ACCN4 - Revision Guide

ACCN4 - Revision Guide

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ACCN4 - Further Aspects of Management Accounting
ACCN4 - Further Aspects of Management Accounting
Chapter 1 ­ Manufacturing Accounts
What is a manufacturing account?
A retailer buys and sells completed products, whereas a manufacturer has to produce the products to sell.
A manufacturing account is therefore prepared to show all the costs associated with the making of these products within the factory.
A simple manufacturing account is split into two sections.
The prime cost section, which calculates the total of the direct manufacturing cost of the products, and the direct costs, which include raw
materials, direct labour and royalties.
The manufacturing overheads section which identifies the other costs associated with the production of the products, for example factory rent,
machine maintenance and machine depreciation.
When the sections are combined the production cost of manufactured goods can be found.
Manufacturing account
£ £
Inventory (stock) of raw materials at 1 January (opening inventory) X
Purchases of raw materials X
Carriage inwards X
Returns outwards (X)
Net Purchases X
X
Stock of raw materials at 31 December (closing inventory) (X)
Cost of raw materials consumed X
Manufacturing wages X
Manufacturing royalties X
Prime cost X
Depreciation of manufacturing machinery X
Factory rent X
Other factory overheads X
X
Inventory (stock of work in progress) at 1st January (opening inventory) X
Inventory (stock) of work in progress at 31st of December (closing stock) (X)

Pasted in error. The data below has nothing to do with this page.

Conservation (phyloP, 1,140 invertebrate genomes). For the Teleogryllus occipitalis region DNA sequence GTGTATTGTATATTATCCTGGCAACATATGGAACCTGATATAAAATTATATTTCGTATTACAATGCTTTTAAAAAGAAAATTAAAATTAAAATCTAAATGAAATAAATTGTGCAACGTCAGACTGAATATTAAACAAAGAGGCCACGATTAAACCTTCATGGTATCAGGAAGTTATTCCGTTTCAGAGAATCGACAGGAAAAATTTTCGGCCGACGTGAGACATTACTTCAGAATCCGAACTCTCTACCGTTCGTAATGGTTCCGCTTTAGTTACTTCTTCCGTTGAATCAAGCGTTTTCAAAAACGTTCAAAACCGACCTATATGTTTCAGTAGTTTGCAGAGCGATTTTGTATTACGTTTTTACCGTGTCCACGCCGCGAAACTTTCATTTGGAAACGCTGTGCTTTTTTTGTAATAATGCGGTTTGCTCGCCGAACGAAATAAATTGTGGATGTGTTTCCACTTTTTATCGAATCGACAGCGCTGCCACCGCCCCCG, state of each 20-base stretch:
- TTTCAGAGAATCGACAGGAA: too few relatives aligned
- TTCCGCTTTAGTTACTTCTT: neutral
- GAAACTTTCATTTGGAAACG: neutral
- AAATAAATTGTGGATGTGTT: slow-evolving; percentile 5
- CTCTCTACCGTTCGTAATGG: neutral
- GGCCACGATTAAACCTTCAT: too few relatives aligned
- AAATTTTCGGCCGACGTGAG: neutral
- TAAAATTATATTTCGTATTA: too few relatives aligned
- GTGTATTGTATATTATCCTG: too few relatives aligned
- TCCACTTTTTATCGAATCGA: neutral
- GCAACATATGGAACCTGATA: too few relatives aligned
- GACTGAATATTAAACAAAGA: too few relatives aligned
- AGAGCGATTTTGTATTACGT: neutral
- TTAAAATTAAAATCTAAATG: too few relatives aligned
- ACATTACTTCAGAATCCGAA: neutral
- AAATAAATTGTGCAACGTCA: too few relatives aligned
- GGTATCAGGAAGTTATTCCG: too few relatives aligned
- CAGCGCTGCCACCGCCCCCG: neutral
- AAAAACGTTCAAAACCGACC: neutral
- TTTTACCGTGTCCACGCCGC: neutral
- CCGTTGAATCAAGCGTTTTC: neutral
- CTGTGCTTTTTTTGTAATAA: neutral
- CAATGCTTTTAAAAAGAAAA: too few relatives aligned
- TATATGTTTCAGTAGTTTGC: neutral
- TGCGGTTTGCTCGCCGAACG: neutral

Production cost of manufactured goods X
Factory Profit @ certain % X
Transfer Price X
What is work in progress?
Manufacturing is a continuous process and so not all goods are complete at the end of the end of financial period.
The partially finished goods are referred to as inventory of work in progress.
The total production cost of manufactured goods in manufacturing account is therefore made up of prime cost + factory overheads - closing
work in progress.
Preparing manufacturers income statement
At the end of the production process the total production cost of manufactured goods is transferred to the income statement. This figure
replaces the purchases of goods for resale within the calculation of cost of sales.
The completed goods are often referred to as finished goods. These are place in the income statement within the calculation of cost of sales.
£ £
Revenue (sales) X
Returns inwards (X)
Net revenue (sales) X
Opening inventory (stock) of finished goods X
Production cost of manufactured goods X
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ACCN4 - Further Aspects of Management Accounting
X
Closing inventory (stock) of finished goods (X)
Cost of sales (cost of goods sold) (X)
Gross Profit X
How is inventory recorded in the balance sheet of the manufacturer compared to the retailer?
There are three types of inventory within the manufacturing business:
1. Inventory of raw materials.
2. Inventory of work in progress.
3. Inventory of finished goods.…read more

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ACCN4 - Further Aspects of Management Accounting
Chapter 2 - Marginal Costing
Marginal costing is costing method which only considers marginal costs, which are those costs that are incurred when one extra unit is
produced, for example direct costs.
Direct Costs ­ are those costs which can be identified with the actual production unit: namely the cost of direct material, cost of direct labour
and any variable cost which increases as production increases.